Fifty Shades Darker: Book Two by Entrenue - review by Bex1331

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And I Thought the First Book Was Disappointing...

While the first book was entertaining despite the many flaws the second wasn't even that. The first book felt like any other cheesy romance novel, nothing special but nothing overly terrible. This book on the other hand could be best compared to a overly dramatic soap opera, and not even an entertaining one at that.
+ there's gotta be at least one pro.....
+ maybe?
+ nope can't think of one
- Overly dramatic
- Did not catch my attention the way the first did
- Even the sex was boring
Rating by reviewer:
useful review
In the beginning of July I reviewed Fifty Shades of Grey Book 1 and as you can see it is now over a month later that I am posting a review for the second. I spoke quite a bit about E.L. James' writing style and the strange character development in that review and for the sake of avoiding redundancy I will not be restating these same ideas here. Although I was less than impressed by the first book, if nothing else it was somewhat entertaining and held my attention quite well. I actually made a point to read it when I could during the course of the week or so that it took to complete it. Unfortunately I cannot say the same for the second in the series. I found myself forcing my way through it, and as you can see it took me nearly a month to complete.

It seems like the author thought the book needed a little more "excitement" or "drama" and tried to add it in two separate plot lines. First is the introduction of Leila, one of Christian's ex-subs who begins stalking Ana and Christian. For some reason readers are supposed to fear a girl described as probably 90lbs soaking wet. Somehow she also manages to stretch this rather weak plot line out through the majority of the novel. Christian and Ana are constantly looking over their shoulder and the ever overbearing Christian won't let Ana go anywhere alone. The way she writes it's almost as if she is trying to make what was a cheep romance novel into something suspenseful!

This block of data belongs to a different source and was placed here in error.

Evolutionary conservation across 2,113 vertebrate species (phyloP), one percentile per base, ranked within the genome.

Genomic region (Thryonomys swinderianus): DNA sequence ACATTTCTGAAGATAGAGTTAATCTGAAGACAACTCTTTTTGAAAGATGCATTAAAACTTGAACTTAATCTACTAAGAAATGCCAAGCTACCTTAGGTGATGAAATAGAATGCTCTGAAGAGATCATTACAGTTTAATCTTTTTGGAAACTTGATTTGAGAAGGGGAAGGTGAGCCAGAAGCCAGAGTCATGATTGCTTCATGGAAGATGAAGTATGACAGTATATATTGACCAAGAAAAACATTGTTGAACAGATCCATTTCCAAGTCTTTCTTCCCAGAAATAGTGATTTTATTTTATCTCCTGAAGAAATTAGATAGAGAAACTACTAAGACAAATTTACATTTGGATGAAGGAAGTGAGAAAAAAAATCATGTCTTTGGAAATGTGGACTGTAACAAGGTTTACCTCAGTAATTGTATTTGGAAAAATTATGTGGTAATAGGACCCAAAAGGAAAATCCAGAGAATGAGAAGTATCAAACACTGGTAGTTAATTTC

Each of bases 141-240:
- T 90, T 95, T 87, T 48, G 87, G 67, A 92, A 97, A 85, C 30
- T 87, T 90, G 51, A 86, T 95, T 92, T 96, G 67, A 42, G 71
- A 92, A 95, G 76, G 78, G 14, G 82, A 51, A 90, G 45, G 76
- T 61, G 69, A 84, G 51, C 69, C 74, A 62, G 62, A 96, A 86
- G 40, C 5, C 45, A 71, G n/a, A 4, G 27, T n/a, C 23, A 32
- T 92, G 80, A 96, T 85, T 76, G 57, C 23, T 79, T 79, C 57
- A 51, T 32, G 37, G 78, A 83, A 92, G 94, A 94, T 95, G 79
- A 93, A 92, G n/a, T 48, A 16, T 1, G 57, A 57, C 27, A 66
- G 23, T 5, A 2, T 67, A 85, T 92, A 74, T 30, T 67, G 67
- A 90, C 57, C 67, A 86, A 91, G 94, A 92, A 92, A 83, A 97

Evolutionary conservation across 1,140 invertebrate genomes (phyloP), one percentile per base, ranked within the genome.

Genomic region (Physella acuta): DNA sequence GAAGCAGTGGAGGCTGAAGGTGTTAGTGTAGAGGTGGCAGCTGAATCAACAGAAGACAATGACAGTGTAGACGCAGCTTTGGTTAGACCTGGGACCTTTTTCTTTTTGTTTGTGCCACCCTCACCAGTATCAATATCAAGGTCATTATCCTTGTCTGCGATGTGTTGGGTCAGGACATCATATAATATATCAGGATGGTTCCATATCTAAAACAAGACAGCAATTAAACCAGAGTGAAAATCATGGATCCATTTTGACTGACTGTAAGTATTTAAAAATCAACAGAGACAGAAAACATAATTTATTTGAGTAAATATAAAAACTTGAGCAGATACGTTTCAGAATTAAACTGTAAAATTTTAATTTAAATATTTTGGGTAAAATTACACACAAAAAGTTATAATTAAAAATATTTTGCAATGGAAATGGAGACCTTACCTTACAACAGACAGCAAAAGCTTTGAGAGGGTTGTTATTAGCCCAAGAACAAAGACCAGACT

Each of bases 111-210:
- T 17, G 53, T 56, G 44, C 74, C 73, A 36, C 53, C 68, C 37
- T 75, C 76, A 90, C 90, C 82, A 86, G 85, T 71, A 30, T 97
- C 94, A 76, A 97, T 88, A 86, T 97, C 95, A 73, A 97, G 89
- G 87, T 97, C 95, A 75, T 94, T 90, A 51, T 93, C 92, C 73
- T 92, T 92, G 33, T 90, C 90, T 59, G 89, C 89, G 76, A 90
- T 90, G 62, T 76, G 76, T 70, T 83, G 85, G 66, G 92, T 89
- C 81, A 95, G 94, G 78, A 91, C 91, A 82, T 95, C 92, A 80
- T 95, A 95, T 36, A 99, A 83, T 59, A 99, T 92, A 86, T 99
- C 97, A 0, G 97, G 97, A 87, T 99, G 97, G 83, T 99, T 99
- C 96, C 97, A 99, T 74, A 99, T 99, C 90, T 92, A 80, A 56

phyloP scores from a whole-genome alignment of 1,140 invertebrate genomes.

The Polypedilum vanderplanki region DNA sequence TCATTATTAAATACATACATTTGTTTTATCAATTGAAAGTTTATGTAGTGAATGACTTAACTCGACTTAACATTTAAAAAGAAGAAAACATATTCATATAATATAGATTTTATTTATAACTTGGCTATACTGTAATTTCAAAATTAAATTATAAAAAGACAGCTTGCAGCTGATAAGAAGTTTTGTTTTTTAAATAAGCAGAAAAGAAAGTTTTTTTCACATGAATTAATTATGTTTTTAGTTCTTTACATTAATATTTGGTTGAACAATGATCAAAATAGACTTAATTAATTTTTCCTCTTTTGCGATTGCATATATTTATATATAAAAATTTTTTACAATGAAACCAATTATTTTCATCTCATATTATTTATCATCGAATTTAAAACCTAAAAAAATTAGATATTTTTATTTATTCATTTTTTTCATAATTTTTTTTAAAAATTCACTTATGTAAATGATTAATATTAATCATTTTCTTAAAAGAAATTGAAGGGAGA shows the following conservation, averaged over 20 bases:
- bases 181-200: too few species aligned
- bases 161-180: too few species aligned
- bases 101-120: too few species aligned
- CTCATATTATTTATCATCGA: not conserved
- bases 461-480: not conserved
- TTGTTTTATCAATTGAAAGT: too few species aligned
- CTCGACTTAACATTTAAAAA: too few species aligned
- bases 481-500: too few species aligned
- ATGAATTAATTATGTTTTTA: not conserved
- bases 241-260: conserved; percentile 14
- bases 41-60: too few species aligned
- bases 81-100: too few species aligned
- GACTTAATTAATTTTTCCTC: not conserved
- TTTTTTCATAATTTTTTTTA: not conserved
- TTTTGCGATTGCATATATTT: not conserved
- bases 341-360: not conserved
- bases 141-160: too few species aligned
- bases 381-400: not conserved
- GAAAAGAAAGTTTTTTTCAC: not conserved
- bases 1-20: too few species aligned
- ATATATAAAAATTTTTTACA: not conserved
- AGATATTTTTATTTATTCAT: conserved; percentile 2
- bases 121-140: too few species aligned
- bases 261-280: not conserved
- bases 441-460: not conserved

The second source of unrealistic drama is the woman crudely dubbed "Mrs. Robinson" by Ana. She was introduced in the first book as the woman who introduced Christian to the world of BDSM at the young age of 15. Although their sexual relationship has ended, Christian and "Mrs. Robinson" are still good friends and business partners. Ana's main outrage lies in the fact that Mrs. Robinson is quite a bit older than Christian, old enough to be his mother. She fixates on this, blaming her for "ruining" him, consistently calling her a pedophile and rapist. All of this has been decided in Ana's mind before she even meets the woman. The worst part is that Christian decides to instantly side with Ana, the woman he just met, and dissolves a friendship of years with Mrs. Robinson.

I don't know what kind of suspense or drama E.L. James was going for when she drummed up these ideas for her second book but whatever she was going for she failed, unless she was trying to sound like a Soap Opera... if that was the case than bravo, you've managed to be even more ridiculous.

Amongst all of this Christian and Ana's relationship is growing, suddenly he decides he is fully capable of giving up his "evil" ways of BDSM and be all chocolate and flowers for her. Despite his efforts to prove this to her, Ana has trouble believing him and eventually they visit his psychiatrist who is more than willing to discuss Christian's years of treatment with a woman he's known all of about two weeks while Christian waits, unhappily, outside. Talk about inappropriate professional conduct huh? After being reassured Ana is able to live happily ever after with Christian, but that can't happen yet, E.L. James has the power, she can stretch the story, she has the technology, she can create a third book and make even MORE money!!! So out of no where is the final chapter, like something out of a James Patterson novel, the story through the eyes of a crazed villain, another person trying to tear their love apart, needlessly creating a "cliff-hanger" where there was none.
When broken down and looked at analytically the first book was terrible, the characters one dimensional, the plot line weak (and downright insulting at times), and the writing repetitive. Yet despite all of this, I was interested, I kept coming back to it. The second book that was not the case, even the sex got boring and repetitive, and the cheesy "drama" was just over the top. I found myself doing everything but reading and even putting the book down in the middle of a sex scene because I just didn't care.
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Do you like this review?
  • BG529
  • Kitka
    Thanks for sharing your review with us!
  • Petite Valentine
    Will we be hearing your thoughts on the conclusion (volume 3) to this saga?
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